Although Kanye West is no longer on Instagram, he remains an iconic musician. Despite his wrongdoings, he is widely considered the best hip-hop producer of all time. Having advanced the culture in so many ways, from fashion to sonics, he has undeniably impacted the landscape of hip-hop and continues to be a relevant figure within the scene.
West is an artist, and often, his art shocks people. Whether it’s his creepy music videos or explicit lyrics, his experimentation and daring creativity have landed the Chicago native in trouble over the years. In 2017 for his album The Life Of Pablo, Kanye released a song and music video that shocked the world and sent social media into a frenzy. Entitled ‘Famous’, the track was heavily scrutinised for its controversial lyrics referencing the famed Taylor Swift. At the 2009 VMAs, West interrupted the vocalist’s award acceptance speech, telling the audience Swift did not deserve the accolade for ‘Best Female Music Video’.
After jumping on stage, West snatched the microphone from Swift and declared, “I’m really happy for you, and I’ma let you finish, but Beyoncé had one of the best videos of all time!” According to multiple sources and video footage Kanye had been glugging cognac on the red carpet and was intoxicated during the ceremony. However, although West was criticised, it didn’t slow down his career in any significant way, as a year later, he would go on to release the critically acclaimed, My Beautiful Dark Twisted Fantasy. In 2017, West addressed his actions in the song ‘Famous’. Kanye professes during the hook that he made Swift “famous” and even labels her a “b*tch.”
The 2017 track, reignited the ‘Stronger’ rapper’s strange and long-running feud with Taylor Swift and it’s video was extremely contentious. The track’s visuals see life-like wax models of various celebrities lying in a large bed completely naked. The video includes the likes of, Amber Rose, Kim Kardashian, Donald Trump, Taylor Swift and Bill Cosby. the latter highly provocative. For this track, Kanye West made use of the 1982 Sister Nancy dancehall song, ‘Bam Bam,’ which is among one of the most sampled pieces of music in the world. Recorded in 1982 at Channel One Studios in Kingston, Jamaica, ‘Bam Bam’ was produced by the iconic Winston Riley, one of Jamaica’s most prolific reggae producers. The track’s chorus was inspired by a 1966 song of the same name, by The Maytals and Byron Lee and the Dragonaires, a renowned ska band. ‘Bam Bam’ also incorporates ‘Stalag 17’ by Ansell Collins.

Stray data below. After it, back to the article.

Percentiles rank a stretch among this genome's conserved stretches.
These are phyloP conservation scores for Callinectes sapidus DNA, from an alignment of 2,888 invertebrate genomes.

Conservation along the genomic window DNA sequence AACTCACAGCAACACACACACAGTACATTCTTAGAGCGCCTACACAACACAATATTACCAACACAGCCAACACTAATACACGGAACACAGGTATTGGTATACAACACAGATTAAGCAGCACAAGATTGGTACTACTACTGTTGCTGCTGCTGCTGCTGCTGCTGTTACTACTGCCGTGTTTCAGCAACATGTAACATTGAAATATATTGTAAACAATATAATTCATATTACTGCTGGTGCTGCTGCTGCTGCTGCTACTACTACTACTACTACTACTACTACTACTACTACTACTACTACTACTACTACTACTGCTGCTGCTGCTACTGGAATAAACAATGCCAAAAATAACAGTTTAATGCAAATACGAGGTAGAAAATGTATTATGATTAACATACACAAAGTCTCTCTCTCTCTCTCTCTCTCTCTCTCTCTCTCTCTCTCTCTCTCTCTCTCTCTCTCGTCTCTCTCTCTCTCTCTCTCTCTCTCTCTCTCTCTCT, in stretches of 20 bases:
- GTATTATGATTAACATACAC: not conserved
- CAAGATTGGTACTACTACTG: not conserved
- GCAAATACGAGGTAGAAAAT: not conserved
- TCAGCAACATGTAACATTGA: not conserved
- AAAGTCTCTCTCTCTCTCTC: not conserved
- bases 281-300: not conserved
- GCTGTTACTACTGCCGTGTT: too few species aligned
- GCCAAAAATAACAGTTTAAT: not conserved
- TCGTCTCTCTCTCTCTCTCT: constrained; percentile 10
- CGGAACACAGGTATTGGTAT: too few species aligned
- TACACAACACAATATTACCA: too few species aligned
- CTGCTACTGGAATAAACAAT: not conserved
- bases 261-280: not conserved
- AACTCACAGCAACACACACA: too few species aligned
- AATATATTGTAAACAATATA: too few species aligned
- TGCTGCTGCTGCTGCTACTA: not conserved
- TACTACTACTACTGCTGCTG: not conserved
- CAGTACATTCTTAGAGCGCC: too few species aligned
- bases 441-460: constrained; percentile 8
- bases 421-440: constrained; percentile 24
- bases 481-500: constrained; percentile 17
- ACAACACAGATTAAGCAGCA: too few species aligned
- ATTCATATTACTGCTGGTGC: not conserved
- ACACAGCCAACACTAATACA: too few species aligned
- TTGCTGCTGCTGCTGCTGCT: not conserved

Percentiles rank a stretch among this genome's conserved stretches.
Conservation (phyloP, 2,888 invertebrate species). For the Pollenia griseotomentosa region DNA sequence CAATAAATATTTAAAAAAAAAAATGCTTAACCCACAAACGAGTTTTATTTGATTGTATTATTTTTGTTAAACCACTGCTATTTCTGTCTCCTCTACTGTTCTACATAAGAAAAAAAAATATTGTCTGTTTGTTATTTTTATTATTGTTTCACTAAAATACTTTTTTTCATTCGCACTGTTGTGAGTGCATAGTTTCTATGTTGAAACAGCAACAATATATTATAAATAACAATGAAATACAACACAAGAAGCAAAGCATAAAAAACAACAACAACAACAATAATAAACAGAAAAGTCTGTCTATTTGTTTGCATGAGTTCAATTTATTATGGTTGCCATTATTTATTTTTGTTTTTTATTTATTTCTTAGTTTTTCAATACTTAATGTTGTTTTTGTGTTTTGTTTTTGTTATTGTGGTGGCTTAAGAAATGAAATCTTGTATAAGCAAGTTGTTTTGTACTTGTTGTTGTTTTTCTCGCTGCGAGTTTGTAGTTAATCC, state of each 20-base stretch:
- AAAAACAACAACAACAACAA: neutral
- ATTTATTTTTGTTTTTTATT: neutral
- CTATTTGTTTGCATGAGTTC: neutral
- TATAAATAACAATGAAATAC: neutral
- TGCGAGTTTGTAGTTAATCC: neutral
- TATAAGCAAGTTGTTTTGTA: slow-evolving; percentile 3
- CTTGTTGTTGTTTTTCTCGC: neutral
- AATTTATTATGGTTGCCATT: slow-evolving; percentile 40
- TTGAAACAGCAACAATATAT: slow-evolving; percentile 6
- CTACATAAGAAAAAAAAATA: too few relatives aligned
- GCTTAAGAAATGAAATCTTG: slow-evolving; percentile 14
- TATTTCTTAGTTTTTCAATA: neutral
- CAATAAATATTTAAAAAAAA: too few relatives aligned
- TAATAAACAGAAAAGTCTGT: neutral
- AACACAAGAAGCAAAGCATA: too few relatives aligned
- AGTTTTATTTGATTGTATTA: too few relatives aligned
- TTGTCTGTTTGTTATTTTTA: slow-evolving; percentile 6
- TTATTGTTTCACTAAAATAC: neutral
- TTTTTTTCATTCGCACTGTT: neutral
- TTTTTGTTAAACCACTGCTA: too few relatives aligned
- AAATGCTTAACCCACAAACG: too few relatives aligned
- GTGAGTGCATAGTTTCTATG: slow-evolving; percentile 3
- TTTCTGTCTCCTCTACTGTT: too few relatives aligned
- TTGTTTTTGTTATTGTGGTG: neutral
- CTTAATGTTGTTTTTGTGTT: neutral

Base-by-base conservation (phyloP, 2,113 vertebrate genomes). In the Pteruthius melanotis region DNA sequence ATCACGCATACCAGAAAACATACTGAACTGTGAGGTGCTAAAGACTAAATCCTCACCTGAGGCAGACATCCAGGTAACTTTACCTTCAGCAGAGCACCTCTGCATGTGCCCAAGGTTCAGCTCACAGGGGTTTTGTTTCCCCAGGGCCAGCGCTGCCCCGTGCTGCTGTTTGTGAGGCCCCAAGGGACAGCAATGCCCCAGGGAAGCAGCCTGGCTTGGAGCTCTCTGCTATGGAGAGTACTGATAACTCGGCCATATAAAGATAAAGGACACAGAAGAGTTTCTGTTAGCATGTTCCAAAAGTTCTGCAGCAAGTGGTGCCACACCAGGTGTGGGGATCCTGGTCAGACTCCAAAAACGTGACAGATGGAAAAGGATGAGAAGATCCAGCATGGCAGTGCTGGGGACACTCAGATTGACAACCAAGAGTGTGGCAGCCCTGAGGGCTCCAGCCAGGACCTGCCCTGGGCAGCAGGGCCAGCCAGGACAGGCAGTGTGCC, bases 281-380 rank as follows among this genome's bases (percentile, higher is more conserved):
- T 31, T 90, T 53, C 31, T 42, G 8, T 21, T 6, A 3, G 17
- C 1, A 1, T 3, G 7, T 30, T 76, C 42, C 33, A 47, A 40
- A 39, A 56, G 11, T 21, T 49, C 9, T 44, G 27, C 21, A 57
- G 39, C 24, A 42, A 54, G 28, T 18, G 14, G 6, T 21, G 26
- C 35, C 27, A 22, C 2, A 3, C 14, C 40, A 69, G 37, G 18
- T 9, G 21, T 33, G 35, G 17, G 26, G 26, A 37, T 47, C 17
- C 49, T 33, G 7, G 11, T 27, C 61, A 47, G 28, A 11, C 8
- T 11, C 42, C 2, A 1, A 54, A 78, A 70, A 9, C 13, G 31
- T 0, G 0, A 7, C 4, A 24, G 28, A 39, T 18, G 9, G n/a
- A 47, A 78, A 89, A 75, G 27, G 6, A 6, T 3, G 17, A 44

‘Bam Bam’ was famous in the Caribbean and popular in countries with large Caribbean immigrant communities, such as the UK and the US. In an interview with VIBE magazine, Sister Nancy (real name Ophlin Russell) spoke on the success of her 1982 track revealing, “To be frank and be truth, living in Jamaica, I never heard ‘Bam Bam’ play there. When I migrated here [USA] in 1996, that’s when I realised how big it was! It was a surprise. It was a shock to me!” During the interview, Russell spoke on how she freestyled the original track while in the studio with dancehall legend Yellowman.
Elaborating on the day it was made, Russell unveiled, “It was just an ordinary day. I was at the studio with Yellowman because I was working with Yellowman at the time, and I was at Harry J Studio, and Yellowman did a ‘Bam Bam’, and I had to complete the One, Two album. I had nine tracks laid already and only had one left, but I couldn’t find a song to finish the album. Yellowman did a ‘Bam Bam’ so I called Mr Riley and told him ‘, I have an idea to finish the album!’ He came and took me to Channel One, and I just freestyle!”
You can hear the sample and ‘Famous’ in the videos below.